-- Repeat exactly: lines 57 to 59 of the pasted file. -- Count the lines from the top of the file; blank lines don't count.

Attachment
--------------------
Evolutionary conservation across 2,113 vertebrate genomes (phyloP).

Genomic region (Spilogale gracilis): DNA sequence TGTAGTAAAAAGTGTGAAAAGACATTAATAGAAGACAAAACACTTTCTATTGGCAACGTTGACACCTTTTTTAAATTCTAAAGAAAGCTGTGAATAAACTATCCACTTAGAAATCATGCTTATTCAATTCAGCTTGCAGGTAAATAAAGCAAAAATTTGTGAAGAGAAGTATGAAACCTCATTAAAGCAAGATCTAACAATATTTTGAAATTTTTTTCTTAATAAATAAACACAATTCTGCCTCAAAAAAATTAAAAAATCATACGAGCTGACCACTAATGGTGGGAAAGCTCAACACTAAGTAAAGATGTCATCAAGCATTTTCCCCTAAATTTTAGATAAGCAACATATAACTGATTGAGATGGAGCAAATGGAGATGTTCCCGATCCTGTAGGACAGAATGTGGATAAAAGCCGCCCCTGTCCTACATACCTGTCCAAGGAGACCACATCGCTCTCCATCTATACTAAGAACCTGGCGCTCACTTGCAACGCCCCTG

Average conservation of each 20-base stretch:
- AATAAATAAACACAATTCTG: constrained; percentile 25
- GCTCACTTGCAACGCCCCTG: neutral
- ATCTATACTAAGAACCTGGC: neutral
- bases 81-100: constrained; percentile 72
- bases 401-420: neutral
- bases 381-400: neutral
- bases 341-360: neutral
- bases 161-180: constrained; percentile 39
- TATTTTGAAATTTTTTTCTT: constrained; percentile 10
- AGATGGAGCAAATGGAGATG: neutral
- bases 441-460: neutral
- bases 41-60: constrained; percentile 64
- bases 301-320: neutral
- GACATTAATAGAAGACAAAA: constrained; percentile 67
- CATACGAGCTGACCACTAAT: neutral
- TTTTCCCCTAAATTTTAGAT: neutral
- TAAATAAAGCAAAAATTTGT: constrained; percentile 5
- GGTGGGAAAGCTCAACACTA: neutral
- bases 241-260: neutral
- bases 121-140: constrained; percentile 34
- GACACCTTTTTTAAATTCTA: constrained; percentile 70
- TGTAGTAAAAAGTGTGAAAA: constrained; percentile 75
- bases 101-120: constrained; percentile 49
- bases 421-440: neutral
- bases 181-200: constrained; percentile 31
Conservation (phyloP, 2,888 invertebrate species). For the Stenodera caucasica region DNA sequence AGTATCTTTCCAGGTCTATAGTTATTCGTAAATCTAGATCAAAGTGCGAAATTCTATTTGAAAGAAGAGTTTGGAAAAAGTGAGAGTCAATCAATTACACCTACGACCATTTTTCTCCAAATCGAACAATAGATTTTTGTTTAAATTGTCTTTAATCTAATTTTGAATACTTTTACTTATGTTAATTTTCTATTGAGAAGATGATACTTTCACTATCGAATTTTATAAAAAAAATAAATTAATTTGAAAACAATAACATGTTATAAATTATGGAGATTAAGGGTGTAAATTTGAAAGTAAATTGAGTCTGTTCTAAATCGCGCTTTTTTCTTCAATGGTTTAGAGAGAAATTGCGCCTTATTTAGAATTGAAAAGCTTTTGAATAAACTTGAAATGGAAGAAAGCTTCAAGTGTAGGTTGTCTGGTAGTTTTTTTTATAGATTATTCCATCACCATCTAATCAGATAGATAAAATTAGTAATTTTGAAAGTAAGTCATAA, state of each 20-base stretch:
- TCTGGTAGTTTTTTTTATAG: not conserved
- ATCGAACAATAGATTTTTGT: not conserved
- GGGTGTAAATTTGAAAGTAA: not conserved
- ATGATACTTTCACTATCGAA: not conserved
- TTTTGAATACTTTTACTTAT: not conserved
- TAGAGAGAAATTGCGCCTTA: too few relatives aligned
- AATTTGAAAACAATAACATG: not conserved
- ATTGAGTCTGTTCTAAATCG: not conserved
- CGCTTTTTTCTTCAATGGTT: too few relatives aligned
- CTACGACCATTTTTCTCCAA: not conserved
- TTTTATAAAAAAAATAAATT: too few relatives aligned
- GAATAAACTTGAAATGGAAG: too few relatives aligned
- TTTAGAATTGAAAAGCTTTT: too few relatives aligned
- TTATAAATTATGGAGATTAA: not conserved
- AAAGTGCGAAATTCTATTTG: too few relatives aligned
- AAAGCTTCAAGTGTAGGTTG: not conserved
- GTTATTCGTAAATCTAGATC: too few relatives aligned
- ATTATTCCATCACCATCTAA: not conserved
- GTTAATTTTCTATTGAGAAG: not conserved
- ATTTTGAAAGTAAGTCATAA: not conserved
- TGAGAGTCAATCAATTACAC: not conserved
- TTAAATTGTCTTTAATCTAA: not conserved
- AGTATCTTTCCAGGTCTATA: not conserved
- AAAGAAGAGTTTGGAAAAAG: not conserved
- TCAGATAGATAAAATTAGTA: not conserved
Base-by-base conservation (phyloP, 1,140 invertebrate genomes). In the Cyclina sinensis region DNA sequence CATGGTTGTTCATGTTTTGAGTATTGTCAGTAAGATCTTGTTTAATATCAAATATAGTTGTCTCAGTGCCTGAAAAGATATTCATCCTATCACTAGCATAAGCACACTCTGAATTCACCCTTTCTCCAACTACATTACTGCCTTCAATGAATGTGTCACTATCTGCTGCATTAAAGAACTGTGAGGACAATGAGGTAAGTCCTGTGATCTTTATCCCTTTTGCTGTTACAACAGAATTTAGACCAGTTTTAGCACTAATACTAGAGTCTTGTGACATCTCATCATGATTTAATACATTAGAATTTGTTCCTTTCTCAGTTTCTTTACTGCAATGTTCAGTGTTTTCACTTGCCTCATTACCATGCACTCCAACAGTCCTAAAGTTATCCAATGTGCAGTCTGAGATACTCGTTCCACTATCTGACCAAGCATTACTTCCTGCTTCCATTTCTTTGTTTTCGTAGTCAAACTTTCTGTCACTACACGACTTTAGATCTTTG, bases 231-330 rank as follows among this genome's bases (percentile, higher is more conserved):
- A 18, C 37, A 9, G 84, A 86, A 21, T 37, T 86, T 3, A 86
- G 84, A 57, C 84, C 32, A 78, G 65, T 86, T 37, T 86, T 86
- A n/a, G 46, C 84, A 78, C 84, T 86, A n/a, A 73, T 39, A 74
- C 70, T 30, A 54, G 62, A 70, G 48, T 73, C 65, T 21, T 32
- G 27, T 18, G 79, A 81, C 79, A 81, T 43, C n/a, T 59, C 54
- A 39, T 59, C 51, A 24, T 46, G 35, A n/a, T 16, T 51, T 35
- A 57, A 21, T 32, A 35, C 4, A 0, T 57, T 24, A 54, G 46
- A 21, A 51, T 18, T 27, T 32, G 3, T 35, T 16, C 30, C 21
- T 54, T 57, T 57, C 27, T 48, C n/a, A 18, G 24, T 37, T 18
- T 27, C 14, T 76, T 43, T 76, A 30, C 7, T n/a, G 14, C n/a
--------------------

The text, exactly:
- G 84, A 57, C 84, C 32, A 78, G 65, T 86, T 37, T 86, T 86
- A n/a, G 46, C 84, A 78, C 84, T 86, A n/a, A 73, T 39, A 74
- C 70, T 30, A 54, G 62, A 70, G 48, T 73, C 65, T 21, T 32